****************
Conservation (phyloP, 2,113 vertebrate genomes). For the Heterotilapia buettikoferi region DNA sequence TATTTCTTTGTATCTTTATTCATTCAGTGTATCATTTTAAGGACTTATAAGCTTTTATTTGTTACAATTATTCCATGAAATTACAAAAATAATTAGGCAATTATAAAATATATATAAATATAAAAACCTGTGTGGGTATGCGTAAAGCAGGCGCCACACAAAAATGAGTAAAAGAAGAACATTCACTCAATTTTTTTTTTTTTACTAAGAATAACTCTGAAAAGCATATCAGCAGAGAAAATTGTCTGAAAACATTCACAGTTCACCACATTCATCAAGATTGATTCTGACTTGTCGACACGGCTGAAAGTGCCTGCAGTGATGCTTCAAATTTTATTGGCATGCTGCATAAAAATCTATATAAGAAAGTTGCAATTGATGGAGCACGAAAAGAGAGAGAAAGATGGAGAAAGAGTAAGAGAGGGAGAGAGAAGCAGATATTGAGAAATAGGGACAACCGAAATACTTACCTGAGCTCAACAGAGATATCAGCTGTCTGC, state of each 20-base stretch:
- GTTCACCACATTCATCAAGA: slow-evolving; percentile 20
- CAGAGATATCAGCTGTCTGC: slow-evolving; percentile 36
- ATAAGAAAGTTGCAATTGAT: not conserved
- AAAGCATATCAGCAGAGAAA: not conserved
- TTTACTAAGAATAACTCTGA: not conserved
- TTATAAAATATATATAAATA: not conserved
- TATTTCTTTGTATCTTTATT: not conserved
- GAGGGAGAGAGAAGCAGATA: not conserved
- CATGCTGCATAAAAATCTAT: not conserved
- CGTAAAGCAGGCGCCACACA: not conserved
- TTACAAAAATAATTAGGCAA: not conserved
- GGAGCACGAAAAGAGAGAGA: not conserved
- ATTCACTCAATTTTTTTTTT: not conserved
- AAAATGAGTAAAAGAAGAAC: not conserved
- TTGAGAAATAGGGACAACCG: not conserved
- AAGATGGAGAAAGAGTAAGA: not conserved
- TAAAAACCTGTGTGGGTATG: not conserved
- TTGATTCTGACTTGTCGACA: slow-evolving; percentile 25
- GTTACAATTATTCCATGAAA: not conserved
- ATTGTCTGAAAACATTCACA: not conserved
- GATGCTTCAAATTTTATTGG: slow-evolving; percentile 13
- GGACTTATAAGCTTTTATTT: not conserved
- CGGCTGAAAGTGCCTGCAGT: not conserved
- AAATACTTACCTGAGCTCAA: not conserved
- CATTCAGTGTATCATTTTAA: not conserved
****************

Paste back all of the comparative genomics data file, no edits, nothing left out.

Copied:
Conservation (phyloP, 2,113 vertebrate genomes). For the Heterotilapia buettikoferi region DNA sequence TATTTCTTTGTATCTTTATTCATTCAGTGTATCATTTTAAGGACTTATAAGCTTTTATTTGTTACAATTATTCCATGAAATTACAAAAATAATTAGGCAATTATAAAATATATATAAATATAAAAACCTGTGTGGGTATGCGTAAAGCAGGCGCCACACAAAAATGAGTAAAAGAAGAACATTCACTCAATTTTTTTTTTTTTACTAAGAATAACTCTGAAAAGCATATCAGCAGAGAAAATTGTCTGAAAACATTCACAGTTCACCACATTCATCAAGATTGATTCTGACTTGTCGACACGGCTGAAAGTGCCTGCAGTGATGCTTCAAATTTTATTGGCATGCTGCATAAAAATCTATATAAGAAAGTTGCAATTGATGGAGCACGAAAAGAGAGAGAAAGATGGAGAAAGAGTAAGAGAGGGAGAGAGAAGCAGATATTGAGAAATAGGGACAACCGAAATACTTACCTGAGCTCAACAGAGATATCAGCTGTCTGC, state of each 20-base stretch:
- GTTCACCACATTCATCAAGA: slow-evolving; percentile 20
- CAGAGATATCAGCTGTCTGC: slow-evolving; percentile 36
- ATAAGAAAGTTGCAATTGAT: not conserved
- AAAGCATATCAGCAGAGAAA: not conserved
- TTTACTAAGAATAACTCTGA: not conserved
- TTATAAAATATATATAAATA: not conserved
- TATTTCTTTGTATCTTTATT: not conserved
- GAGGGAGAGAGAAGCAGATA: not conserved
- CATGCTGCATAAAAATCTAT: not conserved
- CGTAAAGCAGGCGCCACACA: not conserved
- TTACAAAAATAATTAGGCAA: not conserved
- GGAGCACGAAAAGAGAGAGA: not conserved
- ATTCACTCAATTTTTTTTTT: not conserved
- AAAATGAGTAAAAGAAGAAC: not conserved
- TTGAGAAATAGGGACAACCG: not conserved
- AAGATGGAGAAAGAGTAAGA: not conserved
- TAAAAACCTGTGTGGGTATG: not conserved
- TTGATTCTGACTTGTCGACA: slow-evolving; percentile 25
- GTTACAATTATTCCATGAAA: not conserved
- ATTGTCTGAAAACATTCACA: not conserved
- GATGCTTCAAATTTTATTGG: slow-evolving; percentile 13
- GGACTTATAAGCTTTTATTT: not conserved
- CGGCTGAAAGTGCCTGCAGT: not conserved
- AAATACTTACCTGAGCTCAA: not conserved
- CATTCAGTGTATCATTTTAA: not conserved